Will This Robotic Arm Destroy Jobs or Save Society?

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(This post originally appeared on Inc.)

The company is called Sewbo, and what it does could have an enormous impact on the way clothes are manufactured – and the people who manufacture them.

Sewbo makes a robotic arm that is able to sew a T-shirt without any human intervention – a “long sought goal of automation for garment production,” according to its website. The company believes that its technology will allow manufacturers to make clothing at a much lower cost and shorten supply chains.

The breakthrough is not really just the robotics. It’s about the fabric. Sewing a shirt is complicated because the fabric shifts during production, and manipulating or straightening the materials has been something that only humans could do. Sewbo’s product temporarily stiffens the garments, making them rigid like sheet metal, using a water-soluble stiffener. That makes it easy for the arm to do its thing. Simple. Brilliant.

The company’s founder, Jon Zornow, is a web developer with no previous background in robotics, manufacturing or even the apparel business. “When I looked into it, it seemed that the standard approach to robotic sewing has been to counter the complexity of working with fabrics, with equally complex machines,” he said in this Singularity Hub article. His simple idea has created a buzz in the industry – and it’s creating problems as well.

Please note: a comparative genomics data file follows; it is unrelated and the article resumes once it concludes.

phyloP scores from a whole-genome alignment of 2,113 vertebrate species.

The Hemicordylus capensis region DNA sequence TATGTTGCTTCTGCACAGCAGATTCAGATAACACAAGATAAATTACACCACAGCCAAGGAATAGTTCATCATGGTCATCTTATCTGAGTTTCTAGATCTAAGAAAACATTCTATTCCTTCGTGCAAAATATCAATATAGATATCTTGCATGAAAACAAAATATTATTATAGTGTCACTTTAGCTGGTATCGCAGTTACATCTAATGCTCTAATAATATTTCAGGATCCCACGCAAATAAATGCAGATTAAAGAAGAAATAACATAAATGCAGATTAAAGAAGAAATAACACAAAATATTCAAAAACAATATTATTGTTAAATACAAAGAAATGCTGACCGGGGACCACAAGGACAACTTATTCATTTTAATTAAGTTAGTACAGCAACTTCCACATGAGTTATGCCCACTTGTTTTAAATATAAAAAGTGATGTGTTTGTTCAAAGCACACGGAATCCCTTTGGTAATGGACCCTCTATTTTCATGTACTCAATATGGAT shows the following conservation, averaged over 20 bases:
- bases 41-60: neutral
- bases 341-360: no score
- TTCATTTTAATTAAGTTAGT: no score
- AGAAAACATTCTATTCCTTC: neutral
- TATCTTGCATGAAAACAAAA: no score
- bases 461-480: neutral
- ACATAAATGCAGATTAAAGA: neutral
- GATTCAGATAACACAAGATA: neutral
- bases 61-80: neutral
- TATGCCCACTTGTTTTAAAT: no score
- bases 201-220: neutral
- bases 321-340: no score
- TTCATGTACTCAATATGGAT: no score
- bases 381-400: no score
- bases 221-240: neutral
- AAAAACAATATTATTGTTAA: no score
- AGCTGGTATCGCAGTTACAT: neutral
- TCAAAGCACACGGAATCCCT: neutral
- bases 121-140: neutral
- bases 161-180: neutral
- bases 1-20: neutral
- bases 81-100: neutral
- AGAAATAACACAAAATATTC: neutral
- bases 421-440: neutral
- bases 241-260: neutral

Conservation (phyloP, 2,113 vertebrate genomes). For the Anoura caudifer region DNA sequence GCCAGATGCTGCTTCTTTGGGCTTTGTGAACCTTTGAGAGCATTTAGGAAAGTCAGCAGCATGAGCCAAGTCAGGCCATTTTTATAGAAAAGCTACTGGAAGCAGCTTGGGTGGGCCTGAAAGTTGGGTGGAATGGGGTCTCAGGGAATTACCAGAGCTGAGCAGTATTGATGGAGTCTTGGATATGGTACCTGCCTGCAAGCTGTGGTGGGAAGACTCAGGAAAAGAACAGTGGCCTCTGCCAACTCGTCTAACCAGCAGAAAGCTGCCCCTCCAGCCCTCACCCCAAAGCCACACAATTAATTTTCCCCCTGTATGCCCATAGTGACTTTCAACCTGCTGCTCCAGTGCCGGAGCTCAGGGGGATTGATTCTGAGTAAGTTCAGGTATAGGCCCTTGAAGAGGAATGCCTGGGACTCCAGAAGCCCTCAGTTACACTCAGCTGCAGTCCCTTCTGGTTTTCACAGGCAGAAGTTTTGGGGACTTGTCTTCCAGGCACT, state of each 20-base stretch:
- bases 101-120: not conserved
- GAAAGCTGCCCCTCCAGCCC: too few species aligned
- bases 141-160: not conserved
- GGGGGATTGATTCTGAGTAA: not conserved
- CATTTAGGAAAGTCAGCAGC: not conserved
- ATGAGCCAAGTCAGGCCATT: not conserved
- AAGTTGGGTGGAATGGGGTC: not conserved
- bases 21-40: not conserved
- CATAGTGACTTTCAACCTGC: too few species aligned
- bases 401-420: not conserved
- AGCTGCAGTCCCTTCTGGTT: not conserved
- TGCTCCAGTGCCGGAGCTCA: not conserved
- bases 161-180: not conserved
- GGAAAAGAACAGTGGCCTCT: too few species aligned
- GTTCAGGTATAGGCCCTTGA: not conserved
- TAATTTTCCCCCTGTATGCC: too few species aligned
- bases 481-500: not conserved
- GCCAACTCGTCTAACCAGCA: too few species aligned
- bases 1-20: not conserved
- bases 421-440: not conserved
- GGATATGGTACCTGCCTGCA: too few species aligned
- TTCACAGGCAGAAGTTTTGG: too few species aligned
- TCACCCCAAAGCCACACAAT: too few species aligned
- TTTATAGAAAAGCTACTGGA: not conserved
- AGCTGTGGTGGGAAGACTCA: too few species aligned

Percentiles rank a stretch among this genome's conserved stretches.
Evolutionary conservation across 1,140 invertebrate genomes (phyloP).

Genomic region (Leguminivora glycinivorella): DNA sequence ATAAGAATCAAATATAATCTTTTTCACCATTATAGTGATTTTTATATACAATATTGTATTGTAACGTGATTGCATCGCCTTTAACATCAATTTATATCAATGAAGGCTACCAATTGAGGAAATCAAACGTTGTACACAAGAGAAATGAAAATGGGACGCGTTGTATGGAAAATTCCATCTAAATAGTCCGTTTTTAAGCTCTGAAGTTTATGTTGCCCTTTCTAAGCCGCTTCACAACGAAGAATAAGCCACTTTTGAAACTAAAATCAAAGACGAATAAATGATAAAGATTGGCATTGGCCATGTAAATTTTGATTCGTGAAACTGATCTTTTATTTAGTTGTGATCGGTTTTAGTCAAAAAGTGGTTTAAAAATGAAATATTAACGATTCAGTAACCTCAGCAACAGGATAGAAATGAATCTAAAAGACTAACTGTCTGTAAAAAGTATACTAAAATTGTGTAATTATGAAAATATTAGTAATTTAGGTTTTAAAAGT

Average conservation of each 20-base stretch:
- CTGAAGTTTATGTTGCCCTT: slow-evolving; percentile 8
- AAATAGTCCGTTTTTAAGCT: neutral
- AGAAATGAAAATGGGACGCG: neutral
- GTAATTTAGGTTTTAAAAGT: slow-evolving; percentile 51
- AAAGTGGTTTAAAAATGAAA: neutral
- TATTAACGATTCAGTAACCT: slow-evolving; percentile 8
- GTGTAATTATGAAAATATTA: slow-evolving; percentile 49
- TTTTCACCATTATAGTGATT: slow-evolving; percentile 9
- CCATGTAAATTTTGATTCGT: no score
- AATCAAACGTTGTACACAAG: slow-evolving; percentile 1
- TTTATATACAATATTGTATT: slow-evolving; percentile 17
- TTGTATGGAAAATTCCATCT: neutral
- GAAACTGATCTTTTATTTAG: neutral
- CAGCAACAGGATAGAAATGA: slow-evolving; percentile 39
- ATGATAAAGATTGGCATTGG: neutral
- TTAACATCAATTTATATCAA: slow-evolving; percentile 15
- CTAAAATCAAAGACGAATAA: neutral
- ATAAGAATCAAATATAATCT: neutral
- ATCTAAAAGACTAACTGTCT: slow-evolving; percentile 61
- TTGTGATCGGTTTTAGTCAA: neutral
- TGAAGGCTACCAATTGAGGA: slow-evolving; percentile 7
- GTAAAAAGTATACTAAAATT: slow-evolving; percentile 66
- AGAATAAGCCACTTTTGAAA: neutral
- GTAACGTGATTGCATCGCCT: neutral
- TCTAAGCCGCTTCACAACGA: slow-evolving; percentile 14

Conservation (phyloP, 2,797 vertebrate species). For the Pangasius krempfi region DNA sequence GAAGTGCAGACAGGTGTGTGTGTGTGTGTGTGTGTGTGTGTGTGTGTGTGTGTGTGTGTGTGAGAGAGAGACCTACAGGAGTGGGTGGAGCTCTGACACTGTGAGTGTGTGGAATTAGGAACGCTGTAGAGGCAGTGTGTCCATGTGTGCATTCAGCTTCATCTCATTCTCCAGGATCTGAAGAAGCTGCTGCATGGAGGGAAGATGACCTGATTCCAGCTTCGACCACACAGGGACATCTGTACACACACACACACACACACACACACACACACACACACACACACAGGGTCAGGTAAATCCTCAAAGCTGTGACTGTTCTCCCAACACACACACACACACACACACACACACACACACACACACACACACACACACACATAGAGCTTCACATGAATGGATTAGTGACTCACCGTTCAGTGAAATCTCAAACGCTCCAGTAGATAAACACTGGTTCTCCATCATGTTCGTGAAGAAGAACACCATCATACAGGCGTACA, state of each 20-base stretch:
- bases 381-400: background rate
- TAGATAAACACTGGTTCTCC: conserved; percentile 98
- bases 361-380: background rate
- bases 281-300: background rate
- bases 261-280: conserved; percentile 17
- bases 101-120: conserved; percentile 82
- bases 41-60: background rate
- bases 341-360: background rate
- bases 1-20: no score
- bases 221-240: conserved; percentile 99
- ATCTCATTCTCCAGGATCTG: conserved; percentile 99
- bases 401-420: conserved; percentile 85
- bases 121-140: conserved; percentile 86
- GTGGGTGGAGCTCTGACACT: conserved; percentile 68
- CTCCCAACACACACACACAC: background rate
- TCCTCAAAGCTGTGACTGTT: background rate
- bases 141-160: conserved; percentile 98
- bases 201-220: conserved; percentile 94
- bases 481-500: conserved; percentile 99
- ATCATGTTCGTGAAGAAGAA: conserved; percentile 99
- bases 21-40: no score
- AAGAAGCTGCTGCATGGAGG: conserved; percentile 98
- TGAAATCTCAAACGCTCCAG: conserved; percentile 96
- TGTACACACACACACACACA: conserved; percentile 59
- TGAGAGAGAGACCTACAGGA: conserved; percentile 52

The problems, of course, have to do with society. Can you imagine the cost savings that large clothing manufacturers could enjoy by using robotics to make their clothing instead of people? Think of the safety issues that could be avoided, let alone the public relations messes that have embarrassed many well-known brands over the years when news of foreign sweatshops making their products was made public. Also, by using Zornow’s process of stiffening and then making clothing with robotic arms, much of that process could be brought back to the U.S. instead of outsourced overseas, an attractive story in these protectionist times. Those are the benefits.

The downside, once again, is jobs.

“The garment workers of New York, Chicago, London, and all points West were put out of business by globalization,” writes John Biggs in TechCrunch. “Now, thanks to a robot arm and some water-soluble thermoplastic, the workers who took up their sewing machines may also soon be obsolete.”

So here’s yet another story of another company introducing another technology that will drive another stake into the employment numbers…both here and around the world. There is no question that businesses will invest in technologies that reduces their costs and that makes them more profitable. They have an obligation to do so for their shareholders and to remain competitive. But as each new Sewbo arm is deployed, another human will be out of a job. Thousands and thousands of human beings.

Is that a problem? I’m going to remain optimistic and say no. Just keeping “busy” on pennies a day doesn’t mean being happy or successful or living the kind of life humans were meant to live. The more technologies that replace mundane, low-skilled human tasks, the more opportunities humans will have to better themselves, educate themselves and do other productive things. Maybe the enormous profits made by the apparel industry will be shared more equally to create shorter workweeks for everyone. Maybe new technologies will create new innovations, new products and new markets that will employ people in other ways. Maybe robotics will one day do so many things that a great many humans will have more time to paint, read, travel, eat, make love.

Regardless, we can’t stop technologies from companies like Sewbo from happening. All we can do is enjoy them.

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